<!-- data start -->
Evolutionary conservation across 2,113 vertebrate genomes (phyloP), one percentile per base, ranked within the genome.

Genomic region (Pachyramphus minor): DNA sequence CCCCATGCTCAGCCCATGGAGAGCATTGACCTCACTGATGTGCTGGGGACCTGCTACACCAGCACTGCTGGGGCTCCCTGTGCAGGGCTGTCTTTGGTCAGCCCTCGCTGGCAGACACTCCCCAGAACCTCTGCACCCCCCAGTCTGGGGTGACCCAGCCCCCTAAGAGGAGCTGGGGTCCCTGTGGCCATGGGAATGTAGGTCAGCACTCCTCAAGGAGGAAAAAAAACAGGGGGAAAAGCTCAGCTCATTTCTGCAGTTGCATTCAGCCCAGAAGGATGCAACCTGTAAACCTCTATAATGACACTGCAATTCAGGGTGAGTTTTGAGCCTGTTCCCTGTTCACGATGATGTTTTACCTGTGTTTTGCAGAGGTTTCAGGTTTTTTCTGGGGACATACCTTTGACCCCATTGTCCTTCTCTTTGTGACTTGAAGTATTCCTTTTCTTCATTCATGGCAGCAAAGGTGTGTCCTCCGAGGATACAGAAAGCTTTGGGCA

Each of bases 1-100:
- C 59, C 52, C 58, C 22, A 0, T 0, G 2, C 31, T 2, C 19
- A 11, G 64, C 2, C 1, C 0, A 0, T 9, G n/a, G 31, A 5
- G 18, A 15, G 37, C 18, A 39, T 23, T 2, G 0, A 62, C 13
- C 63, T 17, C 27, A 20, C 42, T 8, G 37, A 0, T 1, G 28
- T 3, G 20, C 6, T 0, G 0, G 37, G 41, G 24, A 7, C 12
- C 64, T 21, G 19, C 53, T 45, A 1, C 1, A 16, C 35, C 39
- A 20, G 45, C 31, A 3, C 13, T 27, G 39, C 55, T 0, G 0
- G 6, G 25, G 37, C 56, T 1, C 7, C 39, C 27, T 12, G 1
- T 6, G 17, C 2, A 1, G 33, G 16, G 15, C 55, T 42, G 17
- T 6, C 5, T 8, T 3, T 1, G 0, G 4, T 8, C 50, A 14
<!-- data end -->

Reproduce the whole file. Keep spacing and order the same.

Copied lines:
Evolutionary conservation across 2,113 vertebrate genomes (phyloP), one percentile per base, ranked within the genome.

Genomic region (Pachyramphus minor): DNA sequence CCCCATGCTCAGCCCATGGAGAGCATTGACCTCACTGATGTGCTGGGGACCTGCTACACCAGCACTGCTGGGGCTCCCTGTGCAGGGCTGTCTTTGGTCAGCCCTCGCTGGCAGACACTCCCCAGAACCTCTGCACCCCCCAGTCTGGGGTGACCCAGCCCCCTAAGAGGAGCTGGGGTCCCTGTGGCCATGGGAATGTAGGTCAGCACTCCTCAAGGAGGAAAAAAAACAGGGGGAAAAGCTCAGCTCATTTCTGCAGTTGCATTCAGCCCAGAAGGATGCAACCTGTAAACCTCTATAATGACACTGCAATTCAGGGTGAGTTTTGAGCCTGTTCCCTGTTCACGATGATGTTTTACCTGTGTTTTGCAGAGGTTTCAGGTTTTTTCTGGGGACATACCTTTGACCCCATTGTCCTTCTCTTTGTGACTTGAAGTATTCCTTTTCTTCATTCATGGCAGCAAAGGTGTGTCCTCCGAGGATACAGAAAGCTTTGGGCA

Each of bases 1-100:
- C 59, C 52, C 58, C 22, A 0, T 0, G 2, C 31, T 2, C 19
- A 11, G 64, C 2, C 1, C 0, A 0, T 9, G n/a, G 31, A 5
- G 18, A 15, G 37, C 18, A 39, T 23, T 2, G 0, A 62, C 13
- C 63, T 17, C 27, A 20, C 42, T 8, G 37, A 0, T 1, G 28
- T 3, G 20, C 6, T 0, G 0, G 37, G 41, G 24, A 7, C 12
- C 64, T 21, G 19, C 53, T 45, A 1, C 1, A 16, C 35, C 39
- A 20, G 45, C 31, A 3, C 13, T 27, G 39, C 55, T 0, G 0
- G 6, G 25, G 37, C 56, T 1, C 7, C 39, C 27, T 12, G 1
- T 6, G 17, C 2, A 1, G 33, G 16, G 15, C 55, T 42, G 17
- T 6, C 5, T 8, T 3, T 1, G 0, G 4, T 8, C 50, A 14